Before coming to the Daughters of Charity, I didn’t know about St. Catherine Laboure. When I would be around the Daughters, they would always say, “How wonderful! Your parents named you after St. Catherine Laboure and now you want to become a Daughter of Charity!” I would often look at them and say, “Actually, my parents named me after a French actress.” One day, one of my favorite sisters pulled me aside and said, “Catherine, be quiet! They like to believe you were named after St. Catherine so just let them believe it!” At that point, I thought I should learn about this St. Catherine Laboure.
I read a short book about the miraculous visions she had of St. Vincent and the Virgin Mary. On July 19, 1830, late in the evening, St. Catherine was called by an angel in the guise of a young child to meet the Blessed Mother in the chapel of our Motherhouse in Paris. St. Catherine was simply a Seminary Sister (novice), but Mary said to her, “God wishes to charge you with a mission.” Those are the words that really stood out to me.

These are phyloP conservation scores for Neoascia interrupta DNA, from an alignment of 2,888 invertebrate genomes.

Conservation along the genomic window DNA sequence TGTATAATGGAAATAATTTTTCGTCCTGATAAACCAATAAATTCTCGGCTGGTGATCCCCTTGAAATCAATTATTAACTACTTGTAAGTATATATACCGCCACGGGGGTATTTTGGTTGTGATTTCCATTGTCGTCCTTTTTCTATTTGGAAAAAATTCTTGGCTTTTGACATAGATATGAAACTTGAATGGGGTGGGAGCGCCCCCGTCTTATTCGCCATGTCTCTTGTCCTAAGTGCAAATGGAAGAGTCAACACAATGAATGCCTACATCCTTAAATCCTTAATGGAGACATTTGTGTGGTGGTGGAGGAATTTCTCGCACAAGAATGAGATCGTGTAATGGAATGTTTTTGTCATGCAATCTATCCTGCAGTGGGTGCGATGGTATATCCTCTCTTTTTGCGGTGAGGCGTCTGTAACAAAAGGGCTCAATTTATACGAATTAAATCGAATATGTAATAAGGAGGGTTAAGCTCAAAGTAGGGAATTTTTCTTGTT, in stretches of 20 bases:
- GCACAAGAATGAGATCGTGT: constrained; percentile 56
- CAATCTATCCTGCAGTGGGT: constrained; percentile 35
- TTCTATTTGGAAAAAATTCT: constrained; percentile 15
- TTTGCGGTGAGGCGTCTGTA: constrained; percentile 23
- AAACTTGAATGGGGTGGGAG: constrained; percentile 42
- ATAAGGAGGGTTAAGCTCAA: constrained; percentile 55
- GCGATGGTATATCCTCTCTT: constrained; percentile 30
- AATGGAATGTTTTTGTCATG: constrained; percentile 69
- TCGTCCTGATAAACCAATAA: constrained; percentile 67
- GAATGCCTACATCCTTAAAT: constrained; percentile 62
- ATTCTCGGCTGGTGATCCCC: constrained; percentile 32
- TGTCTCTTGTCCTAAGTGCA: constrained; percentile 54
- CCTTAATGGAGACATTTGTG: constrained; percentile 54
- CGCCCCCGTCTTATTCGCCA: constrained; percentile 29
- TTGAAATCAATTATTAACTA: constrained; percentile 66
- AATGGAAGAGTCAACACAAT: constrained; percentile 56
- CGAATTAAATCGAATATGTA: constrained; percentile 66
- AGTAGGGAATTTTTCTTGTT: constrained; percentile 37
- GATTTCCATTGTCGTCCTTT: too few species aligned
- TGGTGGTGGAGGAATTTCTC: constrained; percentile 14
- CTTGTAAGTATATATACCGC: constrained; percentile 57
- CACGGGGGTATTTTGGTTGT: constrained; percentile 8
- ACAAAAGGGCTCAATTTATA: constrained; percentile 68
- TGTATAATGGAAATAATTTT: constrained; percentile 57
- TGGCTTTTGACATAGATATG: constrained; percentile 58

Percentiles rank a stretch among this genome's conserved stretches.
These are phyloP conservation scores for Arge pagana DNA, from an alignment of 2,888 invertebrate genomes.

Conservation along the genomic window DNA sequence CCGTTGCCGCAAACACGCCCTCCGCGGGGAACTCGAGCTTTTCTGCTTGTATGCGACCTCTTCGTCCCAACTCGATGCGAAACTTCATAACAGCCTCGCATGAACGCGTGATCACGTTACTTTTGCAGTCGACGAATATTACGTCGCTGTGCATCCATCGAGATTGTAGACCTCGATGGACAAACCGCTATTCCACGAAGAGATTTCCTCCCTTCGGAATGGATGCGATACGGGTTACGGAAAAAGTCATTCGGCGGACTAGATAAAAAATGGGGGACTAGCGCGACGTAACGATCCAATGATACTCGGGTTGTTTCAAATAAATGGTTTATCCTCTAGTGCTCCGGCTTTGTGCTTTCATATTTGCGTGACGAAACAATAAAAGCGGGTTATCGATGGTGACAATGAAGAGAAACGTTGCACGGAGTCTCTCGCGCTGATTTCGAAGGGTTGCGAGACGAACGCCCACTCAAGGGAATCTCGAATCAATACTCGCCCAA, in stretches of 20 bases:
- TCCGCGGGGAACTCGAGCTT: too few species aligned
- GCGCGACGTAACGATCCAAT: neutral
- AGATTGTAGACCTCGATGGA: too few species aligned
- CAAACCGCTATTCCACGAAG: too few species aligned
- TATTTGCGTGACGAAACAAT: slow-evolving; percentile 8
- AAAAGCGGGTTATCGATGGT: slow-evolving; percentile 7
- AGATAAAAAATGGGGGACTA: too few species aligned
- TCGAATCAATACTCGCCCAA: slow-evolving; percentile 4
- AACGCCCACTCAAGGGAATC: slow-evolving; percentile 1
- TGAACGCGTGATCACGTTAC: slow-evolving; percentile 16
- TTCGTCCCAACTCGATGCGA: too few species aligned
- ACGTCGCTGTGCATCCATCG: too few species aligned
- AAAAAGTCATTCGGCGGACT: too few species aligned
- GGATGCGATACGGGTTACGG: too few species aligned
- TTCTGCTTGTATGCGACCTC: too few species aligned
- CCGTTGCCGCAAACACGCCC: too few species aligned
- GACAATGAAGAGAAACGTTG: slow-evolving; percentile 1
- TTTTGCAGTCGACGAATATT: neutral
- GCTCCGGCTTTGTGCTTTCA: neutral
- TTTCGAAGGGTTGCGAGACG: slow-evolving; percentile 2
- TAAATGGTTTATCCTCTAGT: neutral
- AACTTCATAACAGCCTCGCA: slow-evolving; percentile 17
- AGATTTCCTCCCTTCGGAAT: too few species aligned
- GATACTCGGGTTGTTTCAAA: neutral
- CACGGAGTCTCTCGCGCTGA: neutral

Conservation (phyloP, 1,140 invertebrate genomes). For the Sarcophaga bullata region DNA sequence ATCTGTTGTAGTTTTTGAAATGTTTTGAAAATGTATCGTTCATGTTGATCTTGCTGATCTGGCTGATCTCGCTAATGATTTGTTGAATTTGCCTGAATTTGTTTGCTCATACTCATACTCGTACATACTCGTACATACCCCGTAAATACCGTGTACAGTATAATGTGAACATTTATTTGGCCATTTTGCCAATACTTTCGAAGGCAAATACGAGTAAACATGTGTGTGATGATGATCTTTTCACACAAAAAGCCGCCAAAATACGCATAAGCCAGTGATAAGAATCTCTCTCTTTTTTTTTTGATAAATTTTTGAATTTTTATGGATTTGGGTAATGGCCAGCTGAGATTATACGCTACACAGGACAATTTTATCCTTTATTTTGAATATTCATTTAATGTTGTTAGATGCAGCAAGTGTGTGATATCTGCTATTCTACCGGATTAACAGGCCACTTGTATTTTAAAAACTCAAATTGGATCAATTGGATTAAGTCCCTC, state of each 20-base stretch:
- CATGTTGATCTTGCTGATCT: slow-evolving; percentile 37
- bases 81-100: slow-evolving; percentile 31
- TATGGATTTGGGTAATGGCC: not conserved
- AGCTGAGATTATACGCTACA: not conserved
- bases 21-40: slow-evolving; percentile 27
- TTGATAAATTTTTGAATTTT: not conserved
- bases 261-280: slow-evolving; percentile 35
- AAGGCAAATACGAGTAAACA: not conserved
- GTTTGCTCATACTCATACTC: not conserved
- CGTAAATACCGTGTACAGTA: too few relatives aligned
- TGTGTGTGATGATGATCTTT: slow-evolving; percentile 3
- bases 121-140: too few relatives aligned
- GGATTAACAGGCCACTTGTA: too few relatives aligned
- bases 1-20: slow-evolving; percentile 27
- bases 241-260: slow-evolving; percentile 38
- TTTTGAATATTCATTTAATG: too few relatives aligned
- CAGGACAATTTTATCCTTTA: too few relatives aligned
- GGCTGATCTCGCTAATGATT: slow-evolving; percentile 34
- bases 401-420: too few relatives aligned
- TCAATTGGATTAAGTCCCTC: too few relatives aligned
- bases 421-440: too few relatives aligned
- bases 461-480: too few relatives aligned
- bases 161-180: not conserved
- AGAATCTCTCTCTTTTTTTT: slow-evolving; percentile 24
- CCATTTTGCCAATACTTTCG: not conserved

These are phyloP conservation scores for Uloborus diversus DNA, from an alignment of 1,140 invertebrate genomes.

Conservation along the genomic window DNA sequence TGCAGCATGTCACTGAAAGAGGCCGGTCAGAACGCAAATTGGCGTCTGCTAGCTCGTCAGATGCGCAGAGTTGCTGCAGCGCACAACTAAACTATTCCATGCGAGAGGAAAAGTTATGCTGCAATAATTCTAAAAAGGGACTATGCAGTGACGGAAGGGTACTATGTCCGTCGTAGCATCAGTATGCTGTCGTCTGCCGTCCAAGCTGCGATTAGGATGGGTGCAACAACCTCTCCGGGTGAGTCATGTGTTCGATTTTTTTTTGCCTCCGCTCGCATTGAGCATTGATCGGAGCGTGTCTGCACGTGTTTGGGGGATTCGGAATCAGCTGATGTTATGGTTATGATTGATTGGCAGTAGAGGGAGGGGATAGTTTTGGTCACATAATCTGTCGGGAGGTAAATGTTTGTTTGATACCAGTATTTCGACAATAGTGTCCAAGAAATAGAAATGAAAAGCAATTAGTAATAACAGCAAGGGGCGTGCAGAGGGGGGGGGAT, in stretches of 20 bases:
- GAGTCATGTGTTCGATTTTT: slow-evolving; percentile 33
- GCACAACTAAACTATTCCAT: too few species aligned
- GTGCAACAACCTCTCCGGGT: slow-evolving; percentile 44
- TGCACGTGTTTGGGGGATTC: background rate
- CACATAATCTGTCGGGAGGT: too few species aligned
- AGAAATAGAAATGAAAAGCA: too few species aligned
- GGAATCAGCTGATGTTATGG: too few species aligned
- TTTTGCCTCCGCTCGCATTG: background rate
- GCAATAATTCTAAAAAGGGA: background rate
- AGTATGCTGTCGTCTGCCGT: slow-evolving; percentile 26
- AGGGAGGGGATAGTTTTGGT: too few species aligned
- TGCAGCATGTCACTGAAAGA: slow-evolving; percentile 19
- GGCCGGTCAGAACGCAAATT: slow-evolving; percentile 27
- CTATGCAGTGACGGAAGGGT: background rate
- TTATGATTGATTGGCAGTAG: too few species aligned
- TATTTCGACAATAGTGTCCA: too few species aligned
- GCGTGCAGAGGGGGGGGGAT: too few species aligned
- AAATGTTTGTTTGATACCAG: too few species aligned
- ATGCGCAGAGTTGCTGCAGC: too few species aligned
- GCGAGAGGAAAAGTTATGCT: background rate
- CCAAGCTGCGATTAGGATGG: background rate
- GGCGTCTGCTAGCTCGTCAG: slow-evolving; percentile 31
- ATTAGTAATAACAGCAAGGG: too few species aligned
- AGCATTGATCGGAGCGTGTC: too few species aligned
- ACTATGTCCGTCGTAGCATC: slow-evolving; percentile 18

When I finished the book, I knew more about her but I didn’t really feel as though I could relate to her. I thought it was wonderful that she had been gifted with these visions and shared the Miraculous Medal with the world. I put the book away and went on my journey.
When I got to Seminary (novitiate), I read another book about the life of St. Catherine. This one was more in depth and described her life as a Daughter of Charity. That was when I had my “AHA!” moment. After meeting with the Blessed Virgin, she went on to serve the elderly and infirmed persons for the next forty years. She lived a life of humble service to the sick and dying. That was the moment that I realized why she is a saint. Personally, I see her saintliness in the everyday events of her life and the way in which she served.
Recently, I was at our Motherhouse. St. Catherine’s body lays incorrupt in a glass case to the right of the main altar. When I got to the altar to pray, my first thought was “I expected you to be taller.” Not a very holy thought. But, I just knelt there and kind of waited. Later, during my time at our Motherhouse, they showed us the hallway that St. Catherine walked down to get from her dormitory to the chapel. That was where I felt closest to her. I thought of her daily routine of walking up and down the hallway–all the things she must have done as a Seminary Sister at the Motherhouse.
“God wishes to charge you with a mission.” Thank you, St. Catherine for living our that mission each day in your call, not only as a visionary of the Blessed Mother, but also in your daily service as a caretaker for those who could no longer care for themselves.
Written by Sister Catherine Brown, D.C.